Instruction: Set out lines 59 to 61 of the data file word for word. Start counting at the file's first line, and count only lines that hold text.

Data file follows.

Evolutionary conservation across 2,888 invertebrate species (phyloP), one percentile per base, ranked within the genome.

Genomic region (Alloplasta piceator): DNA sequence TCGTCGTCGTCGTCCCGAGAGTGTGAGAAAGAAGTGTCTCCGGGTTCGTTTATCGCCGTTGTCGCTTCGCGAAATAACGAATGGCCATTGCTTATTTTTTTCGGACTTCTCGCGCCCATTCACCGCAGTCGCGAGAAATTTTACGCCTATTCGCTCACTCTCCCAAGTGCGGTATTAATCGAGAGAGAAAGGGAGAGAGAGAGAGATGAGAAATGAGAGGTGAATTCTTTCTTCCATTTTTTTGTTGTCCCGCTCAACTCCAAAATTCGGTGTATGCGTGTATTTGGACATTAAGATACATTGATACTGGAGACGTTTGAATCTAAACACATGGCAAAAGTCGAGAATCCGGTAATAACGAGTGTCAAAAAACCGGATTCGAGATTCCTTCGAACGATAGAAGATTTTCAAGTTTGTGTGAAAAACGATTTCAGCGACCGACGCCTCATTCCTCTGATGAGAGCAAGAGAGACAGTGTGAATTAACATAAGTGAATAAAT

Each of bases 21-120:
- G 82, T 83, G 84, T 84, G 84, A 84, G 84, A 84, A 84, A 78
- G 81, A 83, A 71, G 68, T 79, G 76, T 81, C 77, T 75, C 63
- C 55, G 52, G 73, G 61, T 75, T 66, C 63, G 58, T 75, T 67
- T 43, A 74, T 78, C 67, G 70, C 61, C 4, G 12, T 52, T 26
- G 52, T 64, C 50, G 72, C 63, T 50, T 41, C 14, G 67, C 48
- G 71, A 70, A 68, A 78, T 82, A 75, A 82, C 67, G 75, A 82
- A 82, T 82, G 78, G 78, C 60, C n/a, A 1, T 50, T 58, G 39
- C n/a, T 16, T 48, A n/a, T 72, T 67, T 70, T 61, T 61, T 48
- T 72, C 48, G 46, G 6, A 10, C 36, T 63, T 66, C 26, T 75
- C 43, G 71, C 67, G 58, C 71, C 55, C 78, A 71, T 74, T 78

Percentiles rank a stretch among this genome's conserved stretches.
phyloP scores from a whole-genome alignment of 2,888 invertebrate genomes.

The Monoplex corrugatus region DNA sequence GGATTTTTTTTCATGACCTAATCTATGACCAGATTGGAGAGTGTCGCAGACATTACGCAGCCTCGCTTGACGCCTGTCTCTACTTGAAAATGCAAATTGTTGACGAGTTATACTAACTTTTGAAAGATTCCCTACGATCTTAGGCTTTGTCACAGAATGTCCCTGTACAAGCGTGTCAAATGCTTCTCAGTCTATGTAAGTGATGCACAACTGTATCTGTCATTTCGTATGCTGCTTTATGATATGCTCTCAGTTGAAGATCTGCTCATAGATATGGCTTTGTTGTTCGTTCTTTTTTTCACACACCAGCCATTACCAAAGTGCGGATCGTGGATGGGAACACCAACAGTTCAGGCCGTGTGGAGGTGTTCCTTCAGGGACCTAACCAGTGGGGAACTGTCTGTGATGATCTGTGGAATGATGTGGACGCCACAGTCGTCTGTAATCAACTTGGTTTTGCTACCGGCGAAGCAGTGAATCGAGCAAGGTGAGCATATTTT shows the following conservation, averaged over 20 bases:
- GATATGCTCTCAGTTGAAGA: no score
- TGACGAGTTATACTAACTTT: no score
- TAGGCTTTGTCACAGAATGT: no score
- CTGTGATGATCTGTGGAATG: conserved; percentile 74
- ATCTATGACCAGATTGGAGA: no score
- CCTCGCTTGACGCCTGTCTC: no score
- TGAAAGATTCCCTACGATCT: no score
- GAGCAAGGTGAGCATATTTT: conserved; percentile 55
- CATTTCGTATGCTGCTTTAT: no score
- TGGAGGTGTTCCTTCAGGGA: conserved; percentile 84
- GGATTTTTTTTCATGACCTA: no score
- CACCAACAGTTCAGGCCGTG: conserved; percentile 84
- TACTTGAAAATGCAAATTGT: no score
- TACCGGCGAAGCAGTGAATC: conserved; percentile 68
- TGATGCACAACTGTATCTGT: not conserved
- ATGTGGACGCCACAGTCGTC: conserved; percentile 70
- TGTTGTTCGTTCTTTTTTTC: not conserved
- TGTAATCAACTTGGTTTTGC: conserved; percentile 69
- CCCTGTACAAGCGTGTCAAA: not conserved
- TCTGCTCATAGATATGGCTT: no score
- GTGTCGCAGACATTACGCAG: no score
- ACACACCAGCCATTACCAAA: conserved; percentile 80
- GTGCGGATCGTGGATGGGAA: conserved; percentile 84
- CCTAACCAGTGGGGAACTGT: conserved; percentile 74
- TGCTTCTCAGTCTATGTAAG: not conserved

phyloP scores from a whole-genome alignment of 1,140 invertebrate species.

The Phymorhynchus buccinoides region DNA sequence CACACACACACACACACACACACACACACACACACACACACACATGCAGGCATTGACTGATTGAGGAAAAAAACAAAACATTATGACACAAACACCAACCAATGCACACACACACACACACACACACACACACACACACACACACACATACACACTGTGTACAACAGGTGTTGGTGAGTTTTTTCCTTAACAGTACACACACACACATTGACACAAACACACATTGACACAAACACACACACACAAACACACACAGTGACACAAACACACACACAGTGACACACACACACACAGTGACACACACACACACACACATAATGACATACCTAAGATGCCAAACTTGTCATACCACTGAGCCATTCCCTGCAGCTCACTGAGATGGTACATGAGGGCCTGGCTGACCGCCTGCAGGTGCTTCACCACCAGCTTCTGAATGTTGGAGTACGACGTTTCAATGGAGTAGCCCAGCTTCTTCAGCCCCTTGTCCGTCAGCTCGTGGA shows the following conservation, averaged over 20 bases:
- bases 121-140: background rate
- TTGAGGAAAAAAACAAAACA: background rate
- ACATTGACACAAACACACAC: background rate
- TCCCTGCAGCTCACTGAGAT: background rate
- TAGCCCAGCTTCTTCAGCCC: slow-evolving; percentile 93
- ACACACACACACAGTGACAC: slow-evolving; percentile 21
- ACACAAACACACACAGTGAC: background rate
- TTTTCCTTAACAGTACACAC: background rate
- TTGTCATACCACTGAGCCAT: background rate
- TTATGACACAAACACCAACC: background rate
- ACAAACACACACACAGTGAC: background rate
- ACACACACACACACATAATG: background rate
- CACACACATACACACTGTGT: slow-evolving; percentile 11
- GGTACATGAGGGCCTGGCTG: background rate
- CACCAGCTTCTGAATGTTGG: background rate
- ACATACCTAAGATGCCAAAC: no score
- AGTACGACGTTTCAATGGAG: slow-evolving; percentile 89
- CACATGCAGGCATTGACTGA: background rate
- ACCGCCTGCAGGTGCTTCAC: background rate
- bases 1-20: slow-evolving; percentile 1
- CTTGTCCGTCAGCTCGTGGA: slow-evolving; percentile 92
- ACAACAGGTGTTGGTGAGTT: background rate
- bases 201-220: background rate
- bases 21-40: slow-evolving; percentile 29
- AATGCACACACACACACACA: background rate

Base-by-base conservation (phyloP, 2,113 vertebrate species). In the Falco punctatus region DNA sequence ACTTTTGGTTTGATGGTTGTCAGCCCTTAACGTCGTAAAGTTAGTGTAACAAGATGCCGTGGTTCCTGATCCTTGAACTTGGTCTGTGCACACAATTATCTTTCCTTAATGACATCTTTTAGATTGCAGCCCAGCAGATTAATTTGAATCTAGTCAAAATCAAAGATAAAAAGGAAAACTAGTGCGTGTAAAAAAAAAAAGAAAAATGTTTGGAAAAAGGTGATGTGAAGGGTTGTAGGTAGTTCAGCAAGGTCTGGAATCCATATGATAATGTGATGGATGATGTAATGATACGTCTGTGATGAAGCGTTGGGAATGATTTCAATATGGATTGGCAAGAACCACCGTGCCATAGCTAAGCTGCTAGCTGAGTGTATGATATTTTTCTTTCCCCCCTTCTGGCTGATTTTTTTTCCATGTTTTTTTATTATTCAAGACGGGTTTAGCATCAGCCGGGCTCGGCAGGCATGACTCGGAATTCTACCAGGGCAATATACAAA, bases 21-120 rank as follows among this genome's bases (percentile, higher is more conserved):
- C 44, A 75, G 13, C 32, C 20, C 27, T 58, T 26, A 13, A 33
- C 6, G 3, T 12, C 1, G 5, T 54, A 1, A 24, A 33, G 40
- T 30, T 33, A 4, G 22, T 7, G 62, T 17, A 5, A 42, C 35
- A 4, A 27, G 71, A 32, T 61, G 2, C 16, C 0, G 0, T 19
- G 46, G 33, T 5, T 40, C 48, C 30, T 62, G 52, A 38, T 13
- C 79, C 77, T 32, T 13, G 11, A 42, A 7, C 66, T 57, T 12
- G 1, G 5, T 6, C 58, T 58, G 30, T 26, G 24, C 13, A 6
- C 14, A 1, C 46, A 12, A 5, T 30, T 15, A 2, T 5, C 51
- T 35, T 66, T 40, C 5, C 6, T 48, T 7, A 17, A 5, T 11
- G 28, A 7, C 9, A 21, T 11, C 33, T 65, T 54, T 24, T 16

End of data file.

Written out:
- ACATACCTAAGATGCCAAAC: no score
- AGTACGACGTTTCAATGGAG: slow-evolving; percentile 89
- CACATGCAGGCATTGACTGA: background rate